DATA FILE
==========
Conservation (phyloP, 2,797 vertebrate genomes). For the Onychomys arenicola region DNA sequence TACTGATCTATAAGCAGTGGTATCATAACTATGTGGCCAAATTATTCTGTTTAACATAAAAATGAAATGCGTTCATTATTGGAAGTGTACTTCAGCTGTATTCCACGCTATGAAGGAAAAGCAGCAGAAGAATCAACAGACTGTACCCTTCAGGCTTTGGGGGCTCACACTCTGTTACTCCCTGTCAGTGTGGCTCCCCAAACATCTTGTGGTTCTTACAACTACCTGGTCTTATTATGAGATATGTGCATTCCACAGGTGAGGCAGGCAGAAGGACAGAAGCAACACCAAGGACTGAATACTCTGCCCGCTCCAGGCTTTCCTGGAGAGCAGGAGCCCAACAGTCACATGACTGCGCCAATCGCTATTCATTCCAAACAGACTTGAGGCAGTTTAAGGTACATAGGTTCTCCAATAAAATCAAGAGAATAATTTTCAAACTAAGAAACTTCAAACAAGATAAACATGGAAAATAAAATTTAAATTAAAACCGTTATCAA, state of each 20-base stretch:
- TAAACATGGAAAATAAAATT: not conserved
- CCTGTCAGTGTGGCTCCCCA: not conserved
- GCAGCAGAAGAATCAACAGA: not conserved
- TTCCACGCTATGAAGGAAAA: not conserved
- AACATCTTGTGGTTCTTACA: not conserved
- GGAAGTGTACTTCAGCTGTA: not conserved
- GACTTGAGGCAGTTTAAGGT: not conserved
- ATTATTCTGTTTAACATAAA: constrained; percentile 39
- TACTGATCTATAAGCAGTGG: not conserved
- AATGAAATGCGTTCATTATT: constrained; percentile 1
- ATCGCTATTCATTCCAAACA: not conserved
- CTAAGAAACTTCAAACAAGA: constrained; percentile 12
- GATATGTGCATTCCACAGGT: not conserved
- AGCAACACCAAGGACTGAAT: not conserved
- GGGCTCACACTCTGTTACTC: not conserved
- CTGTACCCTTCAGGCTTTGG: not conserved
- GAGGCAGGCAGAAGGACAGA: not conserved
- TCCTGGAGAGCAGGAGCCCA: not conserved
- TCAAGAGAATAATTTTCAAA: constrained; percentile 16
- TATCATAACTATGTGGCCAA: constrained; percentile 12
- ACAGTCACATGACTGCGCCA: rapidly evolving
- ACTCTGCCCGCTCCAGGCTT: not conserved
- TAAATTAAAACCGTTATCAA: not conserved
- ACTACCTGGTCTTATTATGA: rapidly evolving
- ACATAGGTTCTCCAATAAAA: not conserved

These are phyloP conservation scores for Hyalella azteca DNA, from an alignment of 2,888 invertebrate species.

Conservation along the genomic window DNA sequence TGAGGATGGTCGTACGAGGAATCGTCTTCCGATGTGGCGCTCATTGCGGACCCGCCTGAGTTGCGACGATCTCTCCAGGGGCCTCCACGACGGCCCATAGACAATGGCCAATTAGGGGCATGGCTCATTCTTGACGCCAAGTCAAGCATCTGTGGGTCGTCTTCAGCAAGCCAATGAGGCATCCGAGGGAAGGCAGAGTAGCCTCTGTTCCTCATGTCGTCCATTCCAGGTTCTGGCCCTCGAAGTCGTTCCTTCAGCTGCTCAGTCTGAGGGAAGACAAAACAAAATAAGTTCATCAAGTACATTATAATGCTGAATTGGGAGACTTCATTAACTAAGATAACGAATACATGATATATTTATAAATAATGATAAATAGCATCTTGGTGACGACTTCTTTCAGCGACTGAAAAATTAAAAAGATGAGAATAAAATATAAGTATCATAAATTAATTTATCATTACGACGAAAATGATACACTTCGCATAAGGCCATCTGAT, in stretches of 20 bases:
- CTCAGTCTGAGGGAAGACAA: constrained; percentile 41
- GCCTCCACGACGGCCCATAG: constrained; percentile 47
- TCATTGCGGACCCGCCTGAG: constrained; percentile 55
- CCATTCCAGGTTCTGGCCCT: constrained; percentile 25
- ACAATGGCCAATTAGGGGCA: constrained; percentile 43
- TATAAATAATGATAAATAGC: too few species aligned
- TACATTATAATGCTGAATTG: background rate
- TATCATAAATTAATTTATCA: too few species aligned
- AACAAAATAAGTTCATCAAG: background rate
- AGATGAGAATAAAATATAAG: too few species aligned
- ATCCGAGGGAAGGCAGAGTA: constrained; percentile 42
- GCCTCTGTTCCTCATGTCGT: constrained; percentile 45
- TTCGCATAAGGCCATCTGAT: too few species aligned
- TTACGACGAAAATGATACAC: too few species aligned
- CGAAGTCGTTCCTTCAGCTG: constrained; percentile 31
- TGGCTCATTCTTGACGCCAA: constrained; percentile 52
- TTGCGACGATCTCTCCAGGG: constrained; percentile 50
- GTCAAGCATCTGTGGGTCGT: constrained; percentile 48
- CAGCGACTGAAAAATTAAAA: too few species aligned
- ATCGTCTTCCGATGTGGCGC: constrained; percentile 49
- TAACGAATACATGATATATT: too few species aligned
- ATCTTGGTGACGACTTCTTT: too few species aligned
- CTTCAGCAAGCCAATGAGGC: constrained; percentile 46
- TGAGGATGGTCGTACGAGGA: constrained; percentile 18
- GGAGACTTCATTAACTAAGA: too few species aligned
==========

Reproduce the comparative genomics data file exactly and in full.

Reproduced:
Conservation (phyloP, 2,797 vertebrate genomes). For the Onychomys arenicola region DNA sequence TACTGATCTATAAGCAGTGGTATCATAACTATGTGGCCAAATTATTCTGTTTAACATAAAAATGAAATGCGTTCATTATTGGAAGTGTACTTCAGCTGTATTCCACGCTATGAAGGAAAAGCAGCAGAAGAATCAACAGACTGTACCCTTCAGGCTTTGGGGGCTCACACTCTGTTACTCCCTGTCAGTGTGGCTCCCCAAACATCTTGTGGTTCTTACAACTACCTGGTCTTATTATGAGATATGTGCATTCCACAGGTGAGGCAGGCAGAAGGACAGAAGCAACACCAAGGACTGAATACTCTGCCCGCTCCAGGCTTTCCTGGAGAGCAGGAGCCCAACAGTCACATGACTGCGCCAATCGCTATTCATTCCAAACAGACTTGAGGCAGTTTAAGGTACATAGGTTCTCCAATAAAATCAAGAGAATAATTTTCAAACTAAGAAACTTCAAACAAGATAAACATGGAAAATAAAATTTAAATTAAAACCGTTATCAA, state of each 20-base stretch:
- TAAACATGGAAAATAAAATT: not conserved
- CCTGTCAGTGTGGCTCCCCA: not conserved
- GCAGCAGAAGAATCAACAGA: not conserved
- TTCCACGCTATGAAGGAAAA: not conserved
- AACATCTTGTGGTTCTTACA: not conserved
- GGAAGTGTACTTCAGCTGTA: not conserved
- GACTTGAGGCAGTTTAAGGT: not conserved
- ATTATTCTGTTTAACATAAA: constrained; percentile 39
- TACTGATCTATAAGCAGTGG: not conserved
- AATGAAATGCGTTCATTATT: constrained; percentile 1
- ATCGCTATTCATTCCAAACA: not conserved
- CTAAGAAACTTCAAACAAGA: constrained; percentile 12
- GATATGTGCATTCCACAGGT: not conserved
- AGCAACACCAAGGACTGAAT: not conserved
- GGGCTCACACTCTGTTACTC: not conserved
- CTGTACCCTTCAGGCTTTGG: not conserved
- GAGGCAGGCAGAAGGACAGA: not conserved
- TCCTGGAGAGCAGGAGCCCA: not conserved
- TCAAGAGAATAATTTTCAAA: constrained; percentile 16
- TATCATAACTATGTGGCCAA: constrained; percentile 12
- ACAGTCACATGACTGCGCCA: rapidly evolving
- ACTCTGCCCGCTCCAGGCTT: not conserved
- TAAATTAAAACCGTTATCAA: not conserved
- ACTACCTGGTCTTATTATGA: rapidly evolving
- ACATAGGTTCTCCAATAAAA: not conserved

These are phyloP conservation scores for Hyalella azteca DNA, from an alignment of 2,888 invertebrate species.

Conservation along the genomic window DNA sequence TGAGGATGGTCGTACGAGGAATCGTCTTCCGATGTGGCGCTCATTGCGGACCCGCCTGAGTTGCGACGATCTCTCCAGGGGCCTCCACGACGGCCCATAGACAATGGCCAATTAGGGGCATGGCTCATTCTTGACGCCAAGTCAAGCATCTGTGGGTCGTCTTCAGCAAGCCAATGAGGCATCCGAGGGAAGGCAGAGTAGCCTCTGTTCCTCATGTCGTCCATTCCAGGTTCTGGCCCTCGAAGTCGTTCCTTCAGCTGCTCAGTCTGAGGGAAGACAAAACAAAATAAGTTCATCAAGTACATTATAATGCTGAATTGGGAGACTTCATTAACTAAGATAACGAATACATGATATATTTATAAATAATGATAAATAGCATCTTGGTGACGACTTCTTTCAGCGACTGAAAAATTAAAAAGATGAGAATAAAATATAAGTATCATAAATTAATTTATCATTACGACGAAAATGATACACTTCGCATAAGGCCATCTGAT, in stretches of 20 bases:
- CTCAGTCTGAGGGAAGACAA: constrained; percentile 41
- GCCTCCACGACGGCCCATAG: constrained; percentile 47
- TCATTGCGGACCCGCCTGAG: constrained; percentile 55
- CCATTCCAGGTTCTGGCCCT: constrained; percentile 25
- ACAATGGCCAATTAGGGGCA: constrained; percentile 43
- TATAAATAATGATAAATAGC: too few species aligned
- TACATTATAATGCTGAATTG: background rate
- TATCATAAATTAATTTATCA: too few species aligned
- AACAAAATAAGTTCATCAAG: background rate
- AGATGAGAATAAAATATAAG: too few species aligned
- ATCCGAGGGAAGGCAGAGTA: constrained; percentile 42
- GCCTCTGTTCCTCATGTCGT: constrained; percentile 45
- TTCGCATAAGGCCATCTGAT: too few species aligned
- TTACGACGAAAATGATACAC: too few species aligned
- CGAAGTCGTTCCTTCAGCTG: constrained; percentile 31
- TGGCTCATTCTTGACGCCAA: constrained; percentile 52
- TTGCGACGATCTCTCCAGGG: constrained; percentile 50
- GTCAAGCATCTGTGGGTCGT: constrained; percentile 48
- CAGCGACTGAAAAATTAAAA: too few species aligned
- ATCGTCTTCCGATGTGGCGC: constrained; percentile 49
- TAACGAATACATGATATATT: too few species aligned
- ATCTTGGTGACGACTTCTTT: too few species aligned
- CTTCAGCAAGCCAATGAGGC: constrained; percentile 46
- TGAGGATGGTCGTACGAGGA: constrained; percentile 18
- GGAGACTTCATTAACTAAGA: too few species aligned